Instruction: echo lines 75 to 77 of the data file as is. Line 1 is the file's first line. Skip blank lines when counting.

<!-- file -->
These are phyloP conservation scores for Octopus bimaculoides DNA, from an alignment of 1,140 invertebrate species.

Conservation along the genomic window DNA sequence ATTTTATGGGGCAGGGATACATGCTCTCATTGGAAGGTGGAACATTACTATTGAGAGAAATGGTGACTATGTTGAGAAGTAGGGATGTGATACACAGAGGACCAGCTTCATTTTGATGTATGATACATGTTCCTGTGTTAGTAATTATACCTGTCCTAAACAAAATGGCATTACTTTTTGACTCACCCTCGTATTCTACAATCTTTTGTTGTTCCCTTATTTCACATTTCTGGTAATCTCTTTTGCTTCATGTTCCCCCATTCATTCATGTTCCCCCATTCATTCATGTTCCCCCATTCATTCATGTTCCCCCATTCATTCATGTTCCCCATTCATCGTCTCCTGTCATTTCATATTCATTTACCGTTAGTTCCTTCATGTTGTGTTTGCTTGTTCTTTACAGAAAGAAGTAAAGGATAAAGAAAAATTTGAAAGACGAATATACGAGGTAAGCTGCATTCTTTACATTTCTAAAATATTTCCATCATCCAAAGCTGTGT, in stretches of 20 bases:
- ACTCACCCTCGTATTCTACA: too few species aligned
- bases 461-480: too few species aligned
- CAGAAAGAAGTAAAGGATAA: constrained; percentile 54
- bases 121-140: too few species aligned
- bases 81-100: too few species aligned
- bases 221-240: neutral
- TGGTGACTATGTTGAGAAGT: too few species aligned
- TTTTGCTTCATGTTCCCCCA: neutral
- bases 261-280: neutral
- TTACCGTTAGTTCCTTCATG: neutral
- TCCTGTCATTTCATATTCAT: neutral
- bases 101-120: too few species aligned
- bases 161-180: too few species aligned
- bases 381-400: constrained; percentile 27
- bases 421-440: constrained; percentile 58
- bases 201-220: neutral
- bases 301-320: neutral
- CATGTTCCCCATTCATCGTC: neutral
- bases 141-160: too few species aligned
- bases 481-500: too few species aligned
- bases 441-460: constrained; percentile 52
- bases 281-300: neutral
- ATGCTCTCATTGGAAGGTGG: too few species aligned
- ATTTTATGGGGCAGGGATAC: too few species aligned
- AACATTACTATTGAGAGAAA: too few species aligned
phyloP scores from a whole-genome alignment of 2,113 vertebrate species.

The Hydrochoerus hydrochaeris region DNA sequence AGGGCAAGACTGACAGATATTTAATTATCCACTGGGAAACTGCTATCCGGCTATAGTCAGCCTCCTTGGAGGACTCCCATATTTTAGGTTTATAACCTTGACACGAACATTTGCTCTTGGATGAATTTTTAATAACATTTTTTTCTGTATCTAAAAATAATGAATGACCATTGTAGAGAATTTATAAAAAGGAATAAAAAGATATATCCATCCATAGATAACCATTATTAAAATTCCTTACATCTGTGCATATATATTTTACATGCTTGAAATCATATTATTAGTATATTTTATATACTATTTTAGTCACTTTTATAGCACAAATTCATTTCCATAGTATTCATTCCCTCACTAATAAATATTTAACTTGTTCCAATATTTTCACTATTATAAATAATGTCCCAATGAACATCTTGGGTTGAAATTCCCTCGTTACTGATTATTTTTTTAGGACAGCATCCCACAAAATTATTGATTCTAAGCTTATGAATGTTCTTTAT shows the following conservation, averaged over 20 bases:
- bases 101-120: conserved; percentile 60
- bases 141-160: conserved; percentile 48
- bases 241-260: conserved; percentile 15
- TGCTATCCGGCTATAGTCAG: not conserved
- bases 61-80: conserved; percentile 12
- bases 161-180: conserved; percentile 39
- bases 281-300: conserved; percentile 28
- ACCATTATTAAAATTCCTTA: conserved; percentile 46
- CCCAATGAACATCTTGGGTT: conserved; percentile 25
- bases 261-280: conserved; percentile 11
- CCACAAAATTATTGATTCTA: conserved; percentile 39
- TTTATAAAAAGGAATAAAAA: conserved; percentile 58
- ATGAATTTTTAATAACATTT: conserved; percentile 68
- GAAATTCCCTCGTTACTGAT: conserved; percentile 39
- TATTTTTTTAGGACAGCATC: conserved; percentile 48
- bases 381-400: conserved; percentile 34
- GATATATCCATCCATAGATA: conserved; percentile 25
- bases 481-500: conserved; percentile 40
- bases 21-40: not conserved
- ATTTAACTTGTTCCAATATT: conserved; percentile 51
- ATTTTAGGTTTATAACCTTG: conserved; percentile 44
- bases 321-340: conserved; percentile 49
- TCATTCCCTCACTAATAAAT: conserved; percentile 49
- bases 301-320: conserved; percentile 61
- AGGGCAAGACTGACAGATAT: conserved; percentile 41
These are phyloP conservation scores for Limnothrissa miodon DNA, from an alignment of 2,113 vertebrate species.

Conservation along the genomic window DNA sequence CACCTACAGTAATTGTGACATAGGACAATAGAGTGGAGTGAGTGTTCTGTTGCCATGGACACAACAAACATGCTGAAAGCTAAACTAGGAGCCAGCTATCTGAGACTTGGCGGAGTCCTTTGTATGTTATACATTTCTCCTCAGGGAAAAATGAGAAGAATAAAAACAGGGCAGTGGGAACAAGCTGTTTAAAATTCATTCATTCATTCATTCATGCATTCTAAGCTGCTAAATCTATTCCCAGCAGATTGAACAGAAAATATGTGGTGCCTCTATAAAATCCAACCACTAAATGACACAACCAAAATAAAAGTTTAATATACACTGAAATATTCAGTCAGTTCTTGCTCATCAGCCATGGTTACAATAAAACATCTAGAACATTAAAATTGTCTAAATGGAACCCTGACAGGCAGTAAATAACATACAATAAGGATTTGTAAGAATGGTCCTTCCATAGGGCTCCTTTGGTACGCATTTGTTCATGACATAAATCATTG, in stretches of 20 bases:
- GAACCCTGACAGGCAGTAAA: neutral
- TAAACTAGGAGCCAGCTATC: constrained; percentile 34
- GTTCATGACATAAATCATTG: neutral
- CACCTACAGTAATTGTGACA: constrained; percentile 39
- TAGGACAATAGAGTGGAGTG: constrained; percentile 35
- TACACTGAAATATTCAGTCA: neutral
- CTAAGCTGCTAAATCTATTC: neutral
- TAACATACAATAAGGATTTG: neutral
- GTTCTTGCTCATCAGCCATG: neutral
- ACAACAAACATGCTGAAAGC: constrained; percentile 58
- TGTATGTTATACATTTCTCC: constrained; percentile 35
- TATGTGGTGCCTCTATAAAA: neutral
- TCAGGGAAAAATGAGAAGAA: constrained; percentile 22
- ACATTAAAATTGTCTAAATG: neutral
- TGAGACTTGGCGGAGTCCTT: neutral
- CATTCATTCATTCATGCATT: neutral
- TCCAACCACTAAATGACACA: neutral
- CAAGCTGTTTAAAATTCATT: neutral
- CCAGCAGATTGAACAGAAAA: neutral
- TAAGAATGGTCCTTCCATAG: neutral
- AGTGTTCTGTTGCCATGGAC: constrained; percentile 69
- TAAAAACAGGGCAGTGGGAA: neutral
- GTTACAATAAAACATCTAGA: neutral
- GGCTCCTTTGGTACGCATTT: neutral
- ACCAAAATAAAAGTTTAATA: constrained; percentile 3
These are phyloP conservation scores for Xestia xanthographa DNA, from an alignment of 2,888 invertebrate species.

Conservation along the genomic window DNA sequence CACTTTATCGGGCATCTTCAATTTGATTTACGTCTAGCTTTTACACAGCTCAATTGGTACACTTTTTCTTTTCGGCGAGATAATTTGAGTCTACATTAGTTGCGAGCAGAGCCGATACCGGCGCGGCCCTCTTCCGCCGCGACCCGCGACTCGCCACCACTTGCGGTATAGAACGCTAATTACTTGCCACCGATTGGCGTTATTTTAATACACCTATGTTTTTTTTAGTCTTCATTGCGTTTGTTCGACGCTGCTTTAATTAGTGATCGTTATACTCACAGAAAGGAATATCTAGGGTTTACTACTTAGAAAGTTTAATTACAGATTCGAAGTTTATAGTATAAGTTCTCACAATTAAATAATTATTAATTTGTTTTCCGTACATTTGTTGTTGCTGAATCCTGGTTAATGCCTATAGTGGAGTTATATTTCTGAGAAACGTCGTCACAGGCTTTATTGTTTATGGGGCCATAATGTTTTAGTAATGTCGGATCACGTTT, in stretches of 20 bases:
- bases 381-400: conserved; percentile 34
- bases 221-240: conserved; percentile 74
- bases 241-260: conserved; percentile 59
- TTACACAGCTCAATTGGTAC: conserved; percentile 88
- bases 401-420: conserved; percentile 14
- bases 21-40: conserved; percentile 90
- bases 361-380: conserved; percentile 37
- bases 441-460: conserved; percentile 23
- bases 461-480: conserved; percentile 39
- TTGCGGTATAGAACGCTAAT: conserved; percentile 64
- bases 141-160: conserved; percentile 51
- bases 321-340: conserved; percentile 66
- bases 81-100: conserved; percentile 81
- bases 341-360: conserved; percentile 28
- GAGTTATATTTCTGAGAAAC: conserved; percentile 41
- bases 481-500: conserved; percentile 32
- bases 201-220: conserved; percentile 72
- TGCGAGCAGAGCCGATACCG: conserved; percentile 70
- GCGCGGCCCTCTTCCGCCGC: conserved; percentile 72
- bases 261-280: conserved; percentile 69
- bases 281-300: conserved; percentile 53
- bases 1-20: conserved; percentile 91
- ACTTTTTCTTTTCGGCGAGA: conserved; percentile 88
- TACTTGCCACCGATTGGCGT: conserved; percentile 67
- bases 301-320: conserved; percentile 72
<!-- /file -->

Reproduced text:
- CCAGCAGATTGAACAGAAAA: neutral
- TAAGAATGGTCCTTCCATAG: neutral
- AGTGTTCTGTTGCCATGGAC: constrained; percentile 69